As we emerge from the pandemic it’s clear that looking for love has changed. The reasons behind our desire for intimacy and the ways in which we meet potential partners have shifted, and for Gen-Z, things are set to become a lot more wholesome.
It appears that these (apologies in advance for this phrase) unprecedented times have given rise to a stronger sense of transparency, according to a new study by Tinder. The results confirm that after enduring various lockdowns our expectations of dating and relationships have been somewhat repositioned.
Many of us will have used the last 12 months to reassess priorities. This has translated across Tinder bios, in particular, where users have started to open up about their mental health with refreshing honesty. The use of “anxiety” in bios increased by 31 per cent, and the term “normalise” has spiked. It makes sense – 48 per cent of app users admitted they’re looking for a partner who is, “honest, authentic and truly themselves”.
Dating in the past year has been fraught with ‘what’s allowed?’ themed questions as restrictions have been eased and quickly tightened again by the government. This, in turn, saw the use of words such as “boundaries” and “consent” significantly increase in Tinder conversations. The study’s findings reveal that the impact of such open discussions is likely to continue beyond mask-wearing and social distancing queries to make crucial discussions about sexual consent commonplace.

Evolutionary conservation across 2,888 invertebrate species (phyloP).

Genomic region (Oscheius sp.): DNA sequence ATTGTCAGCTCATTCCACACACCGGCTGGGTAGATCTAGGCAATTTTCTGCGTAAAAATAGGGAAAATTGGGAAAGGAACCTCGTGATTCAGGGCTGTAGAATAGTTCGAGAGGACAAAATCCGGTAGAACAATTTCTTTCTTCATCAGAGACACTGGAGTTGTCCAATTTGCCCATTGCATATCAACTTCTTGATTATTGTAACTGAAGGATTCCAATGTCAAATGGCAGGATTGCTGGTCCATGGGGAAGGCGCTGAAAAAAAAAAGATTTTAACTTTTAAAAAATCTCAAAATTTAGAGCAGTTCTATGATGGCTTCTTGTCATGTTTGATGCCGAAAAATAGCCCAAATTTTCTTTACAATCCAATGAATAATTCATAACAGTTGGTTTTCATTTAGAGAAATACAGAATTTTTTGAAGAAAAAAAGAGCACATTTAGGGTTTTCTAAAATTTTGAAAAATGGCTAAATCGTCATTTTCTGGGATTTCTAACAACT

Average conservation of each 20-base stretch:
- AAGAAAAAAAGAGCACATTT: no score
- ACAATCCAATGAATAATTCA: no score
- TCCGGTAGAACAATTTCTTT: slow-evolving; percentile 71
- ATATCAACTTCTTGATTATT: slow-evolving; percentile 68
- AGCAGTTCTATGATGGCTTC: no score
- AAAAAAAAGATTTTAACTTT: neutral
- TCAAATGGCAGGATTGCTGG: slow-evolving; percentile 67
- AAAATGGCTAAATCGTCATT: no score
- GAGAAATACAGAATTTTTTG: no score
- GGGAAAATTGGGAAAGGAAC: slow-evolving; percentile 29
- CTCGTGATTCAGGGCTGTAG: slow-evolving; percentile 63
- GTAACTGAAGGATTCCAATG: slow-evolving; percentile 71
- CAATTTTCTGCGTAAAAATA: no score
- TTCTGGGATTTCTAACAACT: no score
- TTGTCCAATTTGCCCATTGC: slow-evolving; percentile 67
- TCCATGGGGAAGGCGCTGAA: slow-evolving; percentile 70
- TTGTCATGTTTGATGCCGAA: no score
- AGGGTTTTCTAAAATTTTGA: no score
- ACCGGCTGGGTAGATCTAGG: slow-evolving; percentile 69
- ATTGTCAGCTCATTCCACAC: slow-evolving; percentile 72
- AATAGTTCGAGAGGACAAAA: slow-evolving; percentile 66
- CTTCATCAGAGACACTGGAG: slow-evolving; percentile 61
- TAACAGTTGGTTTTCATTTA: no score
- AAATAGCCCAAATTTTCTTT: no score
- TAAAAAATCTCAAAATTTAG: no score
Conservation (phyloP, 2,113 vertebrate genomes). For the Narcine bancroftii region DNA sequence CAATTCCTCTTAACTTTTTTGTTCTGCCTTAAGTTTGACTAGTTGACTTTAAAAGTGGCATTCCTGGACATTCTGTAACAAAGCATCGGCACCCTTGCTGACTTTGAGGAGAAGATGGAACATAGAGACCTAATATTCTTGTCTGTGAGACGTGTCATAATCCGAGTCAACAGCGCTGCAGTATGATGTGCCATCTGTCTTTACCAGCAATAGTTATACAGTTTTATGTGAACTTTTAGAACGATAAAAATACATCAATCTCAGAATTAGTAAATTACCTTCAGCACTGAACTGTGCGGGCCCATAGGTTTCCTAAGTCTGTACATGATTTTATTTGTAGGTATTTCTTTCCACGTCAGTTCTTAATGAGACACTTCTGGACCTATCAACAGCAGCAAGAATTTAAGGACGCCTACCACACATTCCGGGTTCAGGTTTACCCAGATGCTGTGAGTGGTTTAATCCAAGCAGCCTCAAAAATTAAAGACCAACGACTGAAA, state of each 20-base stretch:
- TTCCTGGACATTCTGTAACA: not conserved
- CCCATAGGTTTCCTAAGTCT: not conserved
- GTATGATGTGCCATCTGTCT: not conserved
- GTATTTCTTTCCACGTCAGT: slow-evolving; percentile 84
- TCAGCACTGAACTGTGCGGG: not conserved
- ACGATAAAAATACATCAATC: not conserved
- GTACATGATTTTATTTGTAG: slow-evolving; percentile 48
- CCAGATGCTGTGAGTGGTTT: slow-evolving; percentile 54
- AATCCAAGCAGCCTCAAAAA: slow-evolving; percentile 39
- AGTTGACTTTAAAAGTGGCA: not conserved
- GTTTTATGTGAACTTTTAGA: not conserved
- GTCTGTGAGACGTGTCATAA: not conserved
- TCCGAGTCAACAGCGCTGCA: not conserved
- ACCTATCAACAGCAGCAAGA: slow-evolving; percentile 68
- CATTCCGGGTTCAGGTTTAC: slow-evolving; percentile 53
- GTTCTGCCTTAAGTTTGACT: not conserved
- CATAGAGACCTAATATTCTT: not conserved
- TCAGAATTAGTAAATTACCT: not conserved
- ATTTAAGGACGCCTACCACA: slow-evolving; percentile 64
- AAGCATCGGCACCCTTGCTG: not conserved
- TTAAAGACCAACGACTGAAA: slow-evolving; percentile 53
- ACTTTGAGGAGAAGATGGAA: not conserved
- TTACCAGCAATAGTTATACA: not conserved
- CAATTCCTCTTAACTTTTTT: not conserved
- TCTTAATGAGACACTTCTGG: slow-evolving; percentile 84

With meet-cutes out of the picture, 2020 proved to be the busiest year in Tinder’s history, with over three billion swipes in a single day on 29 March, which happened on a further 130 occasions across the course of the year. It wasn’t only chatting that reaped the rewards of the lockdown, either. Nearly half of Tinder users had a video meets with a match over the course of the pandemic – interactions that were pivotal in easing loneliness. Of course, for those that struggle with pre-date nerves or want to make sure an IRL date is worth it, video calls were efficient – the research shared that 40 per cent of members will opt for a video call with a prospective date even when society opens up again.
There was also a renewed focus on intimacy and genuine connection, with dating patterns turning to a more PG direction: think holding hands and playing Animal Crossing over one-night stands or sloppy drunken kisses. The mentions of “Animal Crossing” alone increased by 30 per cent, with “TV show-mancing” (simultaneously watching a television programme) proving a successful way to secure a second date. One in five 18 to 25-year-old’s virtually watched TV together for an alternative first date.
As addressed in Harry Styles’s now seminal “Watermelon Sugar” video, 2020 was a year spent largely without human touch. Tinder’s research suggests the return to physical contact has started slow and steady: “hand-holding” and “cuddles” are further examples of keywords on the up.
Read more: “Tinder Removed The Fear Of Humiliation, That Changed Everything” – How Tech Has Transformed Modern Love
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